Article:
As to Liu’s errors, they must now be summed up in light of the experience of the Cultural Revolution. The main criticisms of Liu had been his bureaucratic style of work which put him in increasing contradiction with Mao Zedong in the early ’60s. At that time, Mao was trying to combat the bureaucratic and elitist tendencies he saw in the Soviet Union, tendencies he connected with the restoration of capitalism in that country.

Liu strongly united with Mao in the anti-revisionist struggle. But as the internal debate over what approach to take to this struggle sharpened, the two leaders came into increasing conflict.

While some argue that the rehabilitation of Liu is a further blow to Mao’s standing, this is only true in the sense that the former chairman was often seen as infallible. What is being rejected is the idea that all those who came into conflict with some of Mao’s ideas or who were even totally wrong should be condemned to political purgatory. Rather their whole lifetime of contributions should be considered.

This appears to be the spirit in which all the derogatory labels have been removed and Liu has been officially restored to the stature of a “great Marxist-Leninist”. His political fall and ensuing death in prison are now being attributed to “the biggest frame-up our party has ever known in its history...” Further reports detailing the investigation of Liu’s case are expected to be published soon.

The gang is accused of being the main source of Liu’s persecution. But the Party itself is also being criticized for its “entirely wrong” and “groundless” appraisal of the situation on the eve of the Cultural Revolution.

This appraisal said that a so-called “bourgeois headquarters” existed in the Party headed by Liu. Since the end of the Cultural

Revolution a campaign has been waged against the view that any and all differences within the party are the product of “revisionist” or “counter-revolutionary” lines.

Finally, another product of the turbulent ’60s was criticized by the meeting. This was a section of the State Constitution which read: “Citizens have the right to speak out freely, air their views fully, hold great debates and write big-character posters.” The Central Committee has proposed that the National People’s Congress delete this statement from Article 45 of the Constitution which would then read as follows: “Citizens enjoy freedom of speech, correspondence, the press, assembly, association, procession, demonstration and the freedom to strike.”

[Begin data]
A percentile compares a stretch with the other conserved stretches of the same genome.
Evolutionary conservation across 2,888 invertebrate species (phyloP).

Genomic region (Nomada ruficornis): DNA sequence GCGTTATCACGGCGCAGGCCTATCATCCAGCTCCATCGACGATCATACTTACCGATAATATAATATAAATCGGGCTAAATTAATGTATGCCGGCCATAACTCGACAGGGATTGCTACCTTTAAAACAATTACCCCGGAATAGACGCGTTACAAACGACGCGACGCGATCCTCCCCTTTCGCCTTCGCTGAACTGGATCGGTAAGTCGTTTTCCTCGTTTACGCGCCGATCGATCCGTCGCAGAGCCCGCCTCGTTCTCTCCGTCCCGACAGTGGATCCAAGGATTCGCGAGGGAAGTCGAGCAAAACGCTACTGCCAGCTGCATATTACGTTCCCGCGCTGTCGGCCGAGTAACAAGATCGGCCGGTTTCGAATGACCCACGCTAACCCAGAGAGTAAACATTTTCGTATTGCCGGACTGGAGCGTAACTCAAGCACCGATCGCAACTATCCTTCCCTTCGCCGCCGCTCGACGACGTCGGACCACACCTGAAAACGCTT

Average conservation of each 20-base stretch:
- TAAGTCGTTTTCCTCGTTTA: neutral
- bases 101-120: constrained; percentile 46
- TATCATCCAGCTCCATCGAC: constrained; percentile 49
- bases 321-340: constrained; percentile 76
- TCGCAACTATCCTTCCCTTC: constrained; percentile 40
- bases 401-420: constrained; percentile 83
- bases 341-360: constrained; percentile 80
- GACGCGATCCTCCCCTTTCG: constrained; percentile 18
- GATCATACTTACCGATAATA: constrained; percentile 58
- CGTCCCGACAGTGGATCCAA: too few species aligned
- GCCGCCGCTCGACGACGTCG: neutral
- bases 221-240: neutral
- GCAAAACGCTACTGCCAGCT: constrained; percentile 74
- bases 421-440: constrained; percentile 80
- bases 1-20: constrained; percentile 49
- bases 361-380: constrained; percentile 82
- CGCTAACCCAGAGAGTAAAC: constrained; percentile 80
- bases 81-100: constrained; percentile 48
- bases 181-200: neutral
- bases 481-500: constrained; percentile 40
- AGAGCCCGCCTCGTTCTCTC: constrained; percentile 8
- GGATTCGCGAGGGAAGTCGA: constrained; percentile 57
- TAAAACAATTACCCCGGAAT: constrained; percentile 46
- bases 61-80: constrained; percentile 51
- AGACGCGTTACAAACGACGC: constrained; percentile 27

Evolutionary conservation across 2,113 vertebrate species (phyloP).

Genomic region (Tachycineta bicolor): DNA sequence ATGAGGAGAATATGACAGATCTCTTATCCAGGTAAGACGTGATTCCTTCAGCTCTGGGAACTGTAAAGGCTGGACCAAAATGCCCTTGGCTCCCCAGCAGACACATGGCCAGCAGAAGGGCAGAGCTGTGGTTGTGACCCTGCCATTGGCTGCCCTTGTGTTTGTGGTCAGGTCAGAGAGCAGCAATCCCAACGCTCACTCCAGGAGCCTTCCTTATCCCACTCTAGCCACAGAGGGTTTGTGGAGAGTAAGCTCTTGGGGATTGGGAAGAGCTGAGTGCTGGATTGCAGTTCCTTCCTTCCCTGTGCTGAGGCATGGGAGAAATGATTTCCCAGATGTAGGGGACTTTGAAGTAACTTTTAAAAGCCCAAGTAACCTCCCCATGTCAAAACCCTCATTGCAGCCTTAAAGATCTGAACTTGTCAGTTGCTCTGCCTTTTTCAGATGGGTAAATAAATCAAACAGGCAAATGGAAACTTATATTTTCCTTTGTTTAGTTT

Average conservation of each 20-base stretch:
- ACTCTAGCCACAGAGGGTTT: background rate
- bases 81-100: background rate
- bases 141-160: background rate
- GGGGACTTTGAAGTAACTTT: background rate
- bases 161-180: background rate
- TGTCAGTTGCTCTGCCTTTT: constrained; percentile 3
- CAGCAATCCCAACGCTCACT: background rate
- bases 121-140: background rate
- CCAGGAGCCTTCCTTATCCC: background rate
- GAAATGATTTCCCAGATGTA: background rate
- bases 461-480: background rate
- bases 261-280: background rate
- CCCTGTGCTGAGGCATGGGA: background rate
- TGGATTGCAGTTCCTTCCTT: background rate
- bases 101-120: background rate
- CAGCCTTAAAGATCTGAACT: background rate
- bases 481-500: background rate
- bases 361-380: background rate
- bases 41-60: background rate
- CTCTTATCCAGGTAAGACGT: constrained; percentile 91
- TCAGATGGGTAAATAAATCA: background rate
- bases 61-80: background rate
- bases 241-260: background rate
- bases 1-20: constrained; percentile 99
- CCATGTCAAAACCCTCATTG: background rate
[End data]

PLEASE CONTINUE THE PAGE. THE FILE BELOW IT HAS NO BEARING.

While the Western press is billing this recommended change as an “attack on free speech”, in reality free speech and other democratic freedoms are still very much guaranteed by the law of the land. What is being hit at is the promotion of this particular form of struggle {i.e., the Cultural Revolution), now summed up negatively from the Chinese people’s own experience.

What the actual results of this proposed wording change in the Constitution will be remains to be seen. According to the meeting’s communique, “these practices [great debates, big-character posters, etc.] as a whole never played a positive role in safeguarding the people’s democratic rights, but on the contrary hampered the people in the normal exercise of their democratic rights.” This refers to the right of people to attack others using the now-famous wall posters, without necessarily any evidence. Many people were politically isolated and attacked without any trial or hearing simply on the basis of an anonymous charge.

In summary, the decisions of the Fifth Plenary of the 11th Central Committee have hammered home the verdict that the Cultural Revolution itself was in the main repressive and violated the rights of many Chinese.

While it is too soon to tell how these decisions will be implemented and what effect they will actually have, it is hoped that they will bring the Party into a more unified and stable condition, clearing the docket of past wrongs so as to concentrate on the campaign to modernize socialist China.